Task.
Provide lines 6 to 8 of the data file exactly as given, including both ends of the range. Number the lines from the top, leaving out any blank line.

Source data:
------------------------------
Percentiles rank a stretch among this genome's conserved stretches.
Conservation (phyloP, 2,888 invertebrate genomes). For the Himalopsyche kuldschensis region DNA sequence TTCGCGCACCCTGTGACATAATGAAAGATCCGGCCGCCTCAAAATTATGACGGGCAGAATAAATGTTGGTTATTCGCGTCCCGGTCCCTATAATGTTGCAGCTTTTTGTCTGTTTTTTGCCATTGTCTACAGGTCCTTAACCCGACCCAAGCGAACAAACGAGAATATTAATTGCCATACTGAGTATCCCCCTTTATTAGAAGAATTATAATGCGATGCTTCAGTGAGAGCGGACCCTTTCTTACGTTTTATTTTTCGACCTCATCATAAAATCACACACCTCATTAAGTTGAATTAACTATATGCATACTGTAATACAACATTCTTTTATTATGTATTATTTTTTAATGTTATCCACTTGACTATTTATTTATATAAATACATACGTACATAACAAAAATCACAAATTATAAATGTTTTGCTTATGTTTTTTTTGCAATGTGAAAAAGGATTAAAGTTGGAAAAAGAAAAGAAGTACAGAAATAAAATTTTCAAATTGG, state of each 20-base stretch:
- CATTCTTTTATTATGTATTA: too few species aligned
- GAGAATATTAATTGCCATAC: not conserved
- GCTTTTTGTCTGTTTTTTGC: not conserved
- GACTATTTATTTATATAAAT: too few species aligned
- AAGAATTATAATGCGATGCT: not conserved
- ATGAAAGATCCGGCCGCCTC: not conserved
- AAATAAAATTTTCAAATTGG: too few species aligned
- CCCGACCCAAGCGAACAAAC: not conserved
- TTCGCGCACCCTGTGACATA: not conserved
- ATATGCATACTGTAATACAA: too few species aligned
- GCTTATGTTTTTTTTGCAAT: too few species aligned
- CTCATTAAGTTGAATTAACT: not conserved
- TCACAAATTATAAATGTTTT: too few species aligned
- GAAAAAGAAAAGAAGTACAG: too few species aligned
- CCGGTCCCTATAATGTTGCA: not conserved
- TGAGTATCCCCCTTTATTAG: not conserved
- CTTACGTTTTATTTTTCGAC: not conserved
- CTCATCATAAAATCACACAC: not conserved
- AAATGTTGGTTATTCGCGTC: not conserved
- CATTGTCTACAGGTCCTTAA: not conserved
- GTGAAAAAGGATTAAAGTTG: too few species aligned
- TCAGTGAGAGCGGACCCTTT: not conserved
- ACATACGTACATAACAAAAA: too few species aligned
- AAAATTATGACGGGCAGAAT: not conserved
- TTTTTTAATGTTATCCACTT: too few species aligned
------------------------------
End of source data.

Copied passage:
- GACTATTTATTTATATAAAT: too few species aligned
- AAGAATTATAATGCGATGCT: not conserved
- ATGAAAGATCCGGCCGCCTC: not conserved